Yet, I still wish I had the answers to my questions. Basically, I long to know why I must suffer, why we all must suffer. Because of this mystery, many conclude either that there is no God or that He does not love us unconditionally. But, as trite as it sounds, I know in my heart that He does. I know that He loves me and I know that He loves every single individual He has created. I know that, no matter the outcome of my illness, good or bad, God will support me every step of the way, even when I do not even realize He is there.


  1. The lingering negative feelings about God and fear that perhaps he may be punishing you are understandable to me. I was reared in a fundamentalist Christian home and my psyche was scarred by it. I now reject those feelings for different reason than yours, but in the back of mind those "demons" of prior days still make an occasional appearance.

  2. May I ask what are your reasons for rejecting the feelings? I've done quite a bit of research on people like us who have been raised in fundamentalist Christian homes and decided to break away from that world. One of the most interesting aspects is how they deal with the emotional scars often inflicted. I think I'm so intrigued because my path is quite different from a majority of people in our situation. Many become atheists (which I have no problem with at all) and reject any kind of God. However, I have retained my belief in God. Actually, my belief has grown much stronger and more personal than it ever was when I was a child.

  3. Certainly you may ask. The problem of evil seems to my mind to satisfactory put to rest the idea of an all knowing, all powerful, and all good personal God. That being so, I no longer find plausible the idea of a judging, punishing God.

    It goes without saying, however, that there is a bit of mental reserve that perhaps I could be wrong and that the traditional idea of God might still somehow be true. But that is surely the result of the psychological scarring I wrote about. When I think about the matter in a purely logical fashion, the fears dissipate.

    I read several of your posts when I visited yesterday. You are a very talented writer. And I will go so far as to say that your theory of a universalist God is very appealing to me. It is a hundred times, no a hundred-thousand times, better than the God of my youth. But is there any reasonable foundation for such a belief, I mean beyond the desires of the heart, which - as you know Pascal suggested - has reasons that reason cannot know?

  4. First, I want to say that I completely agree with you that the conception of an all-knowing, all-powerful, and all-loving God does not make logical sense considering all the evil in the world. I actually wrote a 5 part series last fall called The Omni-Characteristics of God addressing this dilemma. If you are interested, here is the first post. The traditional view of God has too many holes for me to take it seriously. I also do not find a judging, punishing God to be plausible.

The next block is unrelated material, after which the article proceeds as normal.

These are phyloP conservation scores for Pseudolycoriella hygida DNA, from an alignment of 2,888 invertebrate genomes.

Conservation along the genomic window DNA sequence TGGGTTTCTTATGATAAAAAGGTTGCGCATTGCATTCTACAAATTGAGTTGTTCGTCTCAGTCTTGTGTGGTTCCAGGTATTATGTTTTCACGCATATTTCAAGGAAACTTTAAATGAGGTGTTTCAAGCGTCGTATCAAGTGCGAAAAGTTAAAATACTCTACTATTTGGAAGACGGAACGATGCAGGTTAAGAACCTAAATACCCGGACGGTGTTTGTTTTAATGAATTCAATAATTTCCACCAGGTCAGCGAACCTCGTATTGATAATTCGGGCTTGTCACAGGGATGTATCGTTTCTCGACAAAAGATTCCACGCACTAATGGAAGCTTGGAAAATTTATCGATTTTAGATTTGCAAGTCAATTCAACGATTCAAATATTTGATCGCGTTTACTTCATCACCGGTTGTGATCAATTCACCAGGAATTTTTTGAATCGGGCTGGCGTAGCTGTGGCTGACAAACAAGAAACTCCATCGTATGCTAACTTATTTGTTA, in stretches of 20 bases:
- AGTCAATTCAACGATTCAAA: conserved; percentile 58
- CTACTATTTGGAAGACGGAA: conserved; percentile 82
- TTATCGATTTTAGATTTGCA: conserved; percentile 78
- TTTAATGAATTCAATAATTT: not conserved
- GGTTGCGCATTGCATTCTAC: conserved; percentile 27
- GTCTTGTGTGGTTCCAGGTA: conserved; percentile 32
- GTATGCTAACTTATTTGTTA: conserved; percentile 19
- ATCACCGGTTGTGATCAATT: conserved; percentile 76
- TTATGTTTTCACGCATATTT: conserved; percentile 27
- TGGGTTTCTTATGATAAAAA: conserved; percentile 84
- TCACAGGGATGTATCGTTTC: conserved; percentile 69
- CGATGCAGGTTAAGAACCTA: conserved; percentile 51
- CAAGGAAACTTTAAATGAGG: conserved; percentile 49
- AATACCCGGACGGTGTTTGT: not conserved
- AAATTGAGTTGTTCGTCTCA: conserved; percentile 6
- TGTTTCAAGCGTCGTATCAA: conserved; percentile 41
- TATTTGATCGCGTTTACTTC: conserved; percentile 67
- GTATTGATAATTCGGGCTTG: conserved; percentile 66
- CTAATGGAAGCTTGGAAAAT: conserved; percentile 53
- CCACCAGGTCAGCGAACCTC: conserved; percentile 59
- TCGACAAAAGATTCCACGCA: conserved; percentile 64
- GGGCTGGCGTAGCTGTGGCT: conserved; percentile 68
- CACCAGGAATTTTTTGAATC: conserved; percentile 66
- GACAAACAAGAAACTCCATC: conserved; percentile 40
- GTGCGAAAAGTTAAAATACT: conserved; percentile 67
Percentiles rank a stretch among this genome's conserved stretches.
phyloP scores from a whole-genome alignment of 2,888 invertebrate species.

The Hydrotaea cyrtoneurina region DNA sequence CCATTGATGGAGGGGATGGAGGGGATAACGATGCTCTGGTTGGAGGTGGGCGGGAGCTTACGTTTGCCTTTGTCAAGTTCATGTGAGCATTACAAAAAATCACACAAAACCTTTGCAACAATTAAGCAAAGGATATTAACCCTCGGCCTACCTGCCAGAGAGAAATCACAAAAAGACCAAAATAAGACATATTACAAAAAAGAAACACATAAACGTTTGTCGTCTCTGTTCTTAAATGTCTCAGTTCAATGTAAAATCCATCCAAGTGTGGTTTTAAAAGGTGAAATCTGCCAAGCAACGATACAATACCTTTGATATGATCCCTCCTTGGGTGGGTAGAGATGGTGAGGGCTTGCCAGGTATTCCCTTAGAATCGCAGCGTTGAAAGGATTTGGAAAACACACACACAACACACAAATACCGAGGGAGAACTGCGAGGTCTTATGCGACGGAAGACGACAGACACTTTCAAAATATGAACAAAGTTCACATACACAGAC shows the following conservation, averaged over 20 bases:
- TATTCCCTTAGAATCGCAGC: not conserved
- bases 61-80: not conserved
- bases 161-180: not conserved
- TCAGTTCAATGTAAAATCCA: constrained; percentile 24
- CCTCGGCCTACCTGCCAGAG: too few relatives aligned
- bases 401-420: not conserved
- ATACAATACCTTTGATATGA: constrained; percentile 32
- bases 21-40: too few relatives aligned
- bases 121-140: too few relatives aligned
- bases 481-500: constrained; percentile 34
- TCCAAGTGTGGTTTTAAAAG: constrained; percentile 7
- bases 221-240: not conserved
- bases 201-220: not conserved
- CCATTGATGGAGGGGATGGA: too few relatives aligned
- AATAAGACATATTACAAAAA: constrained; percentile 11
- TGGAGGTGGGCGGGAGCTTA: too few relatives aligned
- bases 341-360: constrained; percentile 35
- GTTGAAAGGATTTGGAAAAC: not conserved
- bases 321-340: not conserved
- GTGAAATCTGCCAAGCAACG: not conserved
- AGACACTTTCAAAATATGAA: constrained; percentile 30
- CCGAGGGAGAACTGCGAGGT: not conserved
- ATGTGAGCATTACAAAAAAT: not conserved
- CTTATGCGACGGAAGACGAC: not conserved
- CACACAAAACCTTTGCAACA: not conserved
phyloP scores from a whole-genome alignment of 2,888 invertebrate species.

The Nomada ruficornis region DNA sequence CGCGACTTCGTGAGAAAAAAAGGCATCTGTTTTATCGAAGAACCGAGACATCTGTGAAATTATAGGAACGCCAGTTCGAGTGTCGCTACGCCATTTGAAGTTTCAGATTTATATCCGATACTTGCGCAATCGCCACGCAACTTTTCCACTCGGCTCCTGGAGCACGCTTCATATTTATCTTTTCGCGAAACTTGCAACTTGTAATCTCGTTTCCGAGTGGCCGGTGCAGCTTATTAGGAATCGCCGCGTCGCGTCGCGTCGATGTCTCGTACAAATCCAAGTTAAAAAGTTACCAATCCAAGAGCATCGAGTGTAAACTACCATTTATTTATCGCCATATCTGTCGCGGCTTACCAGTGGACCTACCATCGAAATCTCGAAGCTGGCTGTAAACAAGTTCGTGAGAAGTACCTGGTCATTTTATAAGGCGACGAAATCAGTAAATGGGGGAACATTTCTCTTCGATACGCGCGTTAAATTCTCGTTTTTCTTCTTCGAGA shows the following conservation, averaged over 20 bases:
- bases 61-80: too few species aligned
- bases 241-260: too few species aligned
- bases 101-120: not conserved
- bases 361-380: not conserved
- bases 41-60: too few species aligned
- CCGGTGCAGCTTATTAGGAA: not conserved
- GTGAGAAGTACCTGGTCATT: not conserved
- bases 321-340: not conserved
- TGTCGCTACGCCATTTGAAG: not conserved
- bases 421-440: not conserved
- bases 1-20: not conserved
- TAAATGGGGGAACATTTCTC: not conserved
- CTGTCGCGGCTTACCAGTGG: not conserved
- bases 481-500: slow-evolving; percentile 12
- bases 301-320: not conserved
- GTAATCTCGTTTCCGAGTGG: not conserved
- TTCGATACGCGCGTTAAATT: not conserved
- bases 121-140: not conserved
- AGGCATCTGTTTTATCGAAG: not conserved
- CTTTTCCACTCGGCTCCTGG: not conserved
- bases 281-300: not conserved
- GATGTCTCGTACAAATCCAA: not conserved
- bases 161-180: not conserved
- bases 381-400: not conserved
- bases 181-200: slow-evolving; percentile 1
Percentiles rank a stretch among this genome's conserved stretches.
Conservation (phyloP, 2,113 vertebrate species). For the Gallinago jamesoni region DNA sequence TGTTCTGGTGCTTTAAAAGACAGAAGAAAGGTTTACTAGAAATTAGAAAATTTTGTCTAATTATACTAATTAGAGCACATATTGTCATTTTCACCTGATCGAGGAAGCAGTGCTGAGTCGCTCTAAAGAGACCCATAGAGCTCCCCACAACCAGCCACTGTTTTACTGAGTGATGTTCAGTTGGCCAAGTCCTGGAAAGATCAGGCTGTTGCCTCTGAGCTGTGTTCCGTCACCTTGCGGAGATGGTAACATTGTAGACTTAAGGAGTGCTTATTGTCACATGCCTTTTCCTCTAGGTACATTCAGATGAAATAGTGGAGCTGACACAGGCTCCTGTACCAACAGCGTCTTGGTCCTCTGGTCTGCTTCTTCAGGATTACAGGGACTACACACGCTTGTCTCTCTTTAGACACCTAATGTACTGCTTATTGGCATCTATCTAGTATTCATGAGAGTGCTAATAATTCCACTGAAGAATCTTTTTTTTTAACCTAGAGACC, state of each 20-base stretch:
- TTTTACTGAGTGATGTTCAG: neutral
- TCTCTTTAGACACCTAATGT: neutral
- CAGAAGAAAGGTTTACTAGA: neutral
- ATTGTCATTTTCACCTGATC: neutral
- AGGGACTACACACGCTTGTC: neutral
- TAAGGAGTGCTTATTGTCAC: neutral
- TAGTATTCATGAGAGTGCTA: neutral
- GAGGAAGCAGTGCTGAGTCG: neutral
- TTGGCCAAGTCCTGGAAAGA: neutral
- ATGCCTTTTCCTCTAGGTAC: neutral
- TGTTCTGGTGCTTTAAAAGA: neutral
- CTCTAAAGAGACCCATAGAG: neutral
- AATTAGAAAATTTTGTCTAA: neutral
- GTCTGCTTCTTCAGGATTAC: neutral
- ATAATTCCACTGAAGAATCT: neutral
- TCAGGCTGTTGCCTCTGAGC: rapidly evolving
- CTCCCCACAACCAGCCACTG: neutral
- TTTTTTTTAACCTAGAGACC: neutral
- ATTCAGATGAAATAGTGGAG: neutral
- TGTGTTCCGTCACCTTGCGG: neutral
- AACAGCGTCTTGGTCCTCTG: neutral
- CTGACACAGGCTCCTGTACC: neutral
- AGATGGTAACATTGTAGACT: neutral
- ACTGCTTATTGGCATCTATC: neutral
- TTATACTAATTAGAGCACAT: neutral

Yes, my universalist beliefs do have a foundation made of more than just feelings. Once I left Christianity when I was about 15 or 16, I considered myself an agnostic. In fact, I still do. While I do have a deep belief in God, I realize that there is no way for me, or anyone, to empirically prove that God exists. I have no scientific knowledge of God.

    During my second semester of college, I took a class on the early Christian church and I learned that many of the early theologians believed in a concept of apocatastasis, which is the universal reconciliation of all souls with God. These theologians included Origen of Alexandria, Clement of Alexandra, Gregory of Nyssa, and, possibly, Ambrose of Milan, and they believed that all souls would eventually be purified and reunited with God. Some even thought that the devil and his demons would be reconciled as well. During the first several hundred years of Christianity, the belief in universal reconciliation was actually more common than the belief of eternal condemnation, which was popularized by St. Augustine of Hippo. However, once the Catholic Church started to become a major political power in Europe and the Near East, the Emperor Justinian had apocatastasis condemned in the Fifth Ecumenical Council in 553, more for political reasons than religious one.